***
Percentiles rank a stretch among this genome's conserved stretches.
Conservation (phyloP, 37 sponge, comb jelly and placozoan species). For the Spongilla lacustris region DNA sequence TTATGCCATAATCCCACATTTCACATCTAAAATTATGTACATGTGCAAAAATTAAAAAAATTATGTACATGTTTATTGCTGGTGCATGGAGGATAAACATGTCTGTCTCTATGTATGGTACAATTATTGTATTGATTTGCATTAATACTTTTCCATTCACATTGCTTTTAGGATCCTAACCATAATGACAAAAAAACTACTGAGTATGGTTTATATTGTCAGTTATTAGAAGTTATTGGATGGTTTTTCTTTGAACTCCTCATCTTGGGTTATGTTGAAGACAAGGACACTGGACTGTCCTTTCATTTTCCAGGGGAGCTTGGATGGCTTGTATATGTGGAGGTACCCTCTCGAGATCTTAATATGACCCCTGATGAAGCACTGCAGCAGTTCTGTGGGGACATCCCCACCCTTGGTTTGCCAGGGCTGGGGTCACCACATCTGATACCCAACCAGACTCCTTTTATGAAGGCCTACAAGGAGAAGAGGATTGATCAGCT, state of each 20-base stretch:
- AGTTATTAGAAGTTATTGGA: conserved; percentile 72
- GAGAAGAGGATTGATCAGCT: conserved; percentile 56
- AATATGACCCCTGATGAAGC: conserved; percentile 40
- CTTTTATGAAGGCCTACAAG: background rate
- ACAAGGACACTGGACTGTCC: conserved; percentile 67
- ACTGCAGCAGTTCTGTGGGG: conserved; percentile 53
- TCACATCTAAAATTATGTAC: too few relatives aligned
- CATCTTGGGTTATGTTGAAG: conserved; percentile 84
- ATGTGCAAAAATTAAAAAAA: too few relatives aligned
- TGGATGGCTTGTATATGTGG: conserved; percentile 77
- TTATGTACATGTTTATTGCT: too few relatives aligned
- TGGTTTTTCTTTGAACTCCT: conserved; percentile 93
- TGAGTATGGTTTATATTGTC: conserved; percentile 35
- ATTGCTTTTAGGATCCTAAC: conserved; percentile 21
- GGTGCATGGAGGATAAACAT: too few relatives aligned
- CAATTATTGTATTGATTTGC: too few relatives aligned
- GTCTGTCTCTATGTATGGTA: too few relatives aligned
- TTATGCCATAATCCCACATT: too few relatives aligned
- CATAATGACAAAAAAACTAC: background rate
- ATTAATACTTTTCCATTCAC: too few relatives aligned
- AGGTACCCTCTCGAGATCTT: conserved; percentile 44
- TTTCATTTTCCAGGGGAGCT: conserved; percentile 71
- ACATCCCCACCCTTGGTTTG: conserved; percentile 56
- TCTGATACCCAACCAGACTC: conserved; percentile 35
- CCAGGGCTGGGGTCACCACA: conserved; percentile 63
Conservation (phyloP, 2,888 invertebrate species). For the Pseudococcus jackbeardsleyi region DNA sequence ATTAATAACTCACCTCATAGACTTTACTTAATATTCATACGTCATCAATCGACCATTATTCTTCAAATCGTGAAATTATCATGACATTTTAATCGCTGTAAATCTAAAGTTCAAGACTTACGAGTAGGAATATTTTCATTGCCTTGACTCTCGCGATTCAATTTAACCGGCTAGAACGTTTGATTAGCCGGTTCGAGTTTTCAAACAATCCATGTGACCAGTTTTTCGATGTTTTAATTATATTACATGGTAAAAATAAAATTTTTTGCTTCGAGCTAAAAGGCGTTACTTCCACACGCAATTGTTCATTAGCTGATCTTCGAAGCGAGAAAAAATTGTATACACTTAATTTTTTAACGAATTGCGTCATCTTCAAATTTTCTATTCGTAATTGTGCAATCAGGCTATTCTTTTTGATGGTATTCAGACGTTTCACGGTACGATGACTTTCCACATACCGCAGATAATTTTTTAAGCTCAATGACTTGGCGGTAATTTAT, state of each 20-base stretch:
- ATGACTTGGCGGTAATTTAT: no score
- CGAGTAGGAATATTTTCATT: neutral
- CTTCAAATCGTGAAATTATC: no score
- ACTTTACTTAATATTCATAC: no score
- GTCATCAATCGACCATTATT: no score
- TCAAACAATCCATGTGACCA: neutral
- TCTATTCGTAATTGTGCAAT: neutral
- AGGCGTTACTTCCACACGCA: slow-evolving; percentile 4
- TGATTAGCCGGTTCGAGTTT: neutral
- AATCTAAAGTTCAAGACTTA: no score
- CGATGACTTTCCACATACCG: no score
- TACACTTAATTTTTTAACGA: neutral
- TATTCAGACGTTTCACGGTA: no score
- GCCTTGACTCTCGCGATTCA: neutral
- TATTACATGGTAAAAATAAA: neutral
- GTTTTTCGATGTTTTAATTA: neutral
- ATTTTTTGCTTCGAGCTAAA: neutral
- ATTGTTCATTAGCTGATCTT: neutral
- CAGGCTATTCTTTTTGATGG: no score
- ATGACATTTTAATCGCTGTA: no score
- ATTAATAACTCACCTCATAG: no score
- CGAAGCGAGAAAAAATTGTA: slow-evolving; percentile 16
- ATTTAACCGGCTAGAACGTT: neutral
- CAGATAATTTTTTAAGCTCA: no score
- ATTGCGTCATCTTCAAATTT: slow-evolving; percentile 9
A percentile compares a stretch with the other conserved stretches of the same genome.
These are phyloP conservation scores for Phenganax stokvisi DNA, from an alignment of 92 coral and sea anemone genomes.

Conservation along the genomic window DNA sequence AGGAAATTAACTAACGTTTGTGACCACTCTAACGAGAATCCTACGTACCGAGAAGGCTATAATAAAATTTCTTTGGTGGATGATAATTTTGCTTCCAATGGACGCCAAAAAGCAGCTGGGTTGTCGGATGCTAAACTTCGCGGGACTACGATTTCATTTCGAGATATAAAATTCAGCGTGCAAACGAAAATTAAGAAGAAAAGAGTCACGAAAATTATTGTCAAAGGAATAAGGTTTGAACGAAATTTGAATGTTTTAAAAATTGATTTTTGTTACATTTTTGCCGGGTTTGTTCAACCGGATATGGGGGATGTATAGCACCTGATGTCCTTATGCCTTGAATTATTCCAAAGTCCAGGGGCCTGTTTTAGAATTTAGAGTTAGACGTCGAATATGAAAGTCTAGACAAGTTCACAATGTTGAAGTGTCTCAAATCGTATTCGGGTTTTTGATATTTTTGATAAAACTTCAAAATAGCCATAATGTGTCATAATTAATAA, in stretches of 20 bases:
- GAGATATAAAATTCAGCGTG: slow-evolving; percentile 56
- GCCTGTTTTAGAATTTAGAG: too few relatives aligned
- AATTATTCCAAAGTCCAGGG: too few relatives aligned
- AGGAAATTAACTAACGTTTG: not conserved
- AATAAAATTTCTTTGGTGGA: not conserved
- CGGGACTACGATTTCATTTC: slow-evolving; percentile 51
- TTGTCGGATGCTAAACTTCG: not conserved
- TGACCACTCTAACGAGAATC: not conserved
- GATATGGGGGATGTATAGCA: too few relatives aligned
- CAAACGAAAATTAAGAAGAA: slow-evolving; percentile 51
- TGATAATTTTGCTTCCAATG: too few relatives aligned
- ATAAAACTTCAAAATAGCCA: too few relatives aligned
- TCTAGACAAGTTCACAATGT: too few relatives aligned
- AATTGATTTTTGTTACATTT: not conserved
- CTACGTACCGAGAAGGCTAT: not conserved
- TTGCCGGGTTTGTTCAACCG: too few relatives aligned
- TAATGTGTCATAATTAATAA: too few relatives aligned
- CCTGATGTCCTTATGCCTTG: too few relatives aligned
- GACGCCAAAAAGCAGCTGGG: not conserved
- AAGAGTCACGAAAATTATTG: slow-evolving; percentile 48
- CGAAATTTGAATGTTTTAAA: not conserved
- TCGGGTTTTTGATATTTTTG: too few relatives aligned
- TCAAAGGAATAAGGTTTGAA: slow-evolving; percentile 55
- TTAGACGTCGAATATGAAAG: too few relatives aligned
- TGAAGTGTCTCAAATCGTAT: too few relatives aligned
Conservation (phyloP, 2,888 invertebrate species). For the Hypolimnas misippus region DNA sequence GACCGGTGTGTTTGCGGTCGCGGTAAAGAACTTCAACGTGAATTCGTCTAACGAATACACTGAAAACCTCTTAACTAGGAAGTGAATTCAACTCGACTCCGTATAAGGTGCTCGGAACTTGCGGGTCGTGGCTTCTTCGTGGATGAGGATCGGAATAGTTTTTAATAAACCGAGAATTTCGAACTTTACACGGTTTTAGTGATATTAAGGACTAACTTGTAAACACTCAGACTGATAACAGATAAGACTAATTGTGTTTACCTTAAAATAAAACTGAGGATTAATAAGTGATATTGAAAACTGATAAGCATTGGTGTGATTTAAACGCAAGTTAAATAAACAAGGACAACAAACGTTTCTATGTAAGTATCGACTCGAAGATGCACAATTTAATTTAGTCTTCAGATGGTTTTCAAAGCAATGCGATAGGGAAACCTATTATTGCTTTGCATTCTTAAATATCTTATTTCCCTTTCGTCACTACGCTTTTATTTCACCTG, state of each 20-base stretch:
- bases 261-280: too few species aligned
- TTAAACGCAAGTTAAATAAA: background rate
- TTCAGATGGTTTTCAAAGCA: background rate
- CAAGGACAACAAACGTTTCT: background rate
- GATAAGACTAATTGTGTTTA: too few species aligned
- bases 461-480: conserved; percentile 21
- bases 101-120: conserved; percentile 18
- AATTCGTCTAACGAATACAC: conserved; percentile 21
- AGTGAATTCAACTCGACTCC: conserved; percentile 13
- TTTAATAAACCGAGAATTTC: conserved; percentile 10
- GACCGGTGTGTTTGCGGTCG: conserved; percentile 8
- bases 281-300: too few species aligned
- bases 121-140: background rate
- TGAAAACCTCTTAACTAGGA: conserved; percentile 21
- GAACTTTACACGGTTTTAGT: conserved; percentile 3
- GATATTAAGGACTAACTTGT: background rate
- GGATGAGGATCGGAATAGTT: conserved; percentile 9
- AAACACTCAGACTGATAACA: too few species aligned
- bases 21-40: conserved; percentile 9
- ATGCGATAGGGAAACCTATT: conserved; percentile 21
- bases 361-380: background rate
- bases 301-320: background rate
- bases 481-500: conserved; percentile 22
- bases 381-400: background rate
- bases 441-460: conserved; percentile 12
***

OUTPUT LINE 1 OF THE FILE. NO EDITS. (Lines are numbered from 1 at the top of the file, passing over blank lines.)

Percentiles rank a stretch among this genome's conserved stretches.